The Prytaneis (Executive Committee)

The senators administered their meetings themselves. Each tribal contingent in the Boule served in rotation for a period of 35 or 36 days as the Prytaneis, or Executive Committee. During their time in office, the Prytaneis were responsible for day-to-day administration, the schedule, order of business and the like. The Prytaneis had their headquarters in the Tholos, a large round building which lay just adjacent to the Bouleuterion.

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The Tholos, about 470-460 B.C. Model by Petros Demetriades and Kostas Papoulias. Athens, Agora Museum. The circular shape of the Tholos is unusual among public buildings in the Agora. The design and construction are simple: the round chamber with an inner radius of 8.45 meters had a doorway on the east and six interior supports. The floor was clay. The building was famous for its roof shaped like a sun hat, which gave it the nickname skias, sunshade. The roof was made of diamond-shaped tiles, but their original arrangement is not known.

During their term of office they were fed at public expense, and the Tholos served also as their dining hall. The meals were probably fairly modest in the beginning: cheese, barley cakes, olives, leeks, and wine, although by the late 5th century the menu also included fish and meat.

Some of the tableware used at these public meals has been recovered from the vicinity of the building. The simple black-glaze cups, bowls, and pitchers have a ligature scratched or painted on them: ΔΕ for demosion (public property), presumably so that the senators would not inadvertently walk off with the official crockery.

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Tholos dining ware, about 470-460 B.C. 9.2 Black-glaze kylix (drinking cup). H.: 0. 077 m. Athens, Agora Museum P 5117. 9.3 Small olpe (jug). H.: 0.133m. Athens, Agora Museum P 13429. Both vases are marked with the ligature ΔΕ for demosion (public property). On the black-glaze cup the inscription is incised with a sharp tool through the glaze, while on the jug the letters are painted in glaze. Both vases hold standard measures of liquid, suggesting their connection with the public kitchen and indicating that the democratic principle of a fair share for each was carried out.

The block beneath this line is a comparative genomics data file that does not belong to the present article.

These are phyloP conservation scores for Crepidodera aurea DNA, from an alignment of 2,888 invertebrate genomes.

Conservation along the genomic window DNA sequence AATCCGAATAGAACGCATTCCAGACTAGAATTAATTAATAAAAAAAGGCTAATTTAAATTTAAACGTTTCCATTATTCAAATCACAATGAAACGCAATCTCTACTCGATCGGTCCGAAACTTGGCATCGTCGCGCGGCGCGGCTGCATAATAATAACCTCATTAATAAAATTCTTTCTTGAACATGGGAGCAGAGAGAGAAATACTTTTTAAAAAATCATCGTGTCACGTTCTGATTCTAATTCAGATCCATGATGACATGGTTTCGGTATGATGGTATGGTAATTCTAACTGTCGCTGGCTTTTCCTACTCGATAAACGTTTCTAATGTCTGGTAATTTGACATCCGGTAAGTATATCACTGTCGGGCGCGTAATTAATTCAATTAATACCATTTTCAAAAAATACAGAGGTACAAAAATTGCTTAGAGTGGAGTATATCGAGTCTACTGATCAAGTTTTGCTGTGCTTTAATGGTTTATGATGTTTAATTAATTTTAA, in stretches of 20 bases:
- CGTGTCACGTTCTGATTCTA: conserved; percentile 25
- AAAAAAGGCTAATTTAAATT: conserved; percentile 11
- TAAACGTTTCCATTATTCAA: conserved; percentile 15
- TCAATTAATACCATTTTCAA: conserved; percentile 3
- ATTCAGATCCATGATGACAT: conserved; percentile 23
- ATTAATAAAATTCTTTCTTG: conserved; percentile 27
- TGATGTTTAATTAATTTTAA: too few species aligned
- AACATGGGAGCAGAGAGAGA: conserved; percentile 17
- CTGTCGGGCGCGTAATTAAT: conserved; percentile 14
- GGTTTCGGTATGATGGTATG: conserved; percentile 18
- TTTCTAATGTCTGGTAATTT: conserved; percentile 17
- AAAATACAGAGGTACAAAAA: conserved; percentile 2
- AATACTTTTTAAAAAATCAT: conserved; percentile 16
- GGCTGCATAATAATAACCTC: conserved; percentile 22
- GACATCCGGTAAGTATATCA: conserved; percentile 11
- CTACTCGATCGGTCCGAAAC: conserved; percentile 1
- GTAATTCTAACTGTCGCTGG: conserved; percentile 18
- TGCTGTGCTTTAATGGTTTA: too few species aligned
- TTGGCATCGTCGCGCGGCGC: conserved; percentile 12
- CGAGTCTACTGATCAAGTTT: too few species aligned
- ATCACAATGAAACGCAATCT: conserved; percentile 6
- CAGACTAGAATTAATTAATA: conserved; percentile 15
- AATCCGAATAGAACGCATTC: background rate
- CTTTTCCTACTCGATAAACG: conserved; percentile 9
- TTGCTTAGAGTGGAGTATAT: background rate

It is clear from written sources that the Tholos was used as a dining hall, but it is difficult to find a suitable arrangement for its furniture. Greeks usually ate reclining on couches, but there is no good arrangement whereby fifty couches can be made to fit into the building. It may be that in this instance the senators ate sitting up, on a bench around the inner face of the wall.

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Fragment Of a marble relief showing a banquet, 4th century B.C. H.: 0.286 m. Athens, Agora Museum S 834. On the right, a man reclines on a couch behind a table. A woman sits on a stool nearby, with another male figure on the left. The senators must have eaten sitting upright, the pose in which women usually ate, since the size and circular plan of the Tholos would have made it difficult to accommodate the requisite number of couches.

In addition to dining in the Tholos, at least one third of the Prytaneis were expected to be on duty in the building at all times, so at least seventeen senators actually slept there at night. Thus, if some emergency arose either within the city or as a result of news from abroad, there were senators available at all times, ready to deal with it. The Tholos therefore in a sense represents the heart of the Athenian democracy, where common citizens were always on duty.

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Aerial view of the Tholos foundations.
Excavations in the Athenian Agora are conducted by the American School of Classical Studies.
Primary funding is provided by the Packard Humanities Institute (PHI).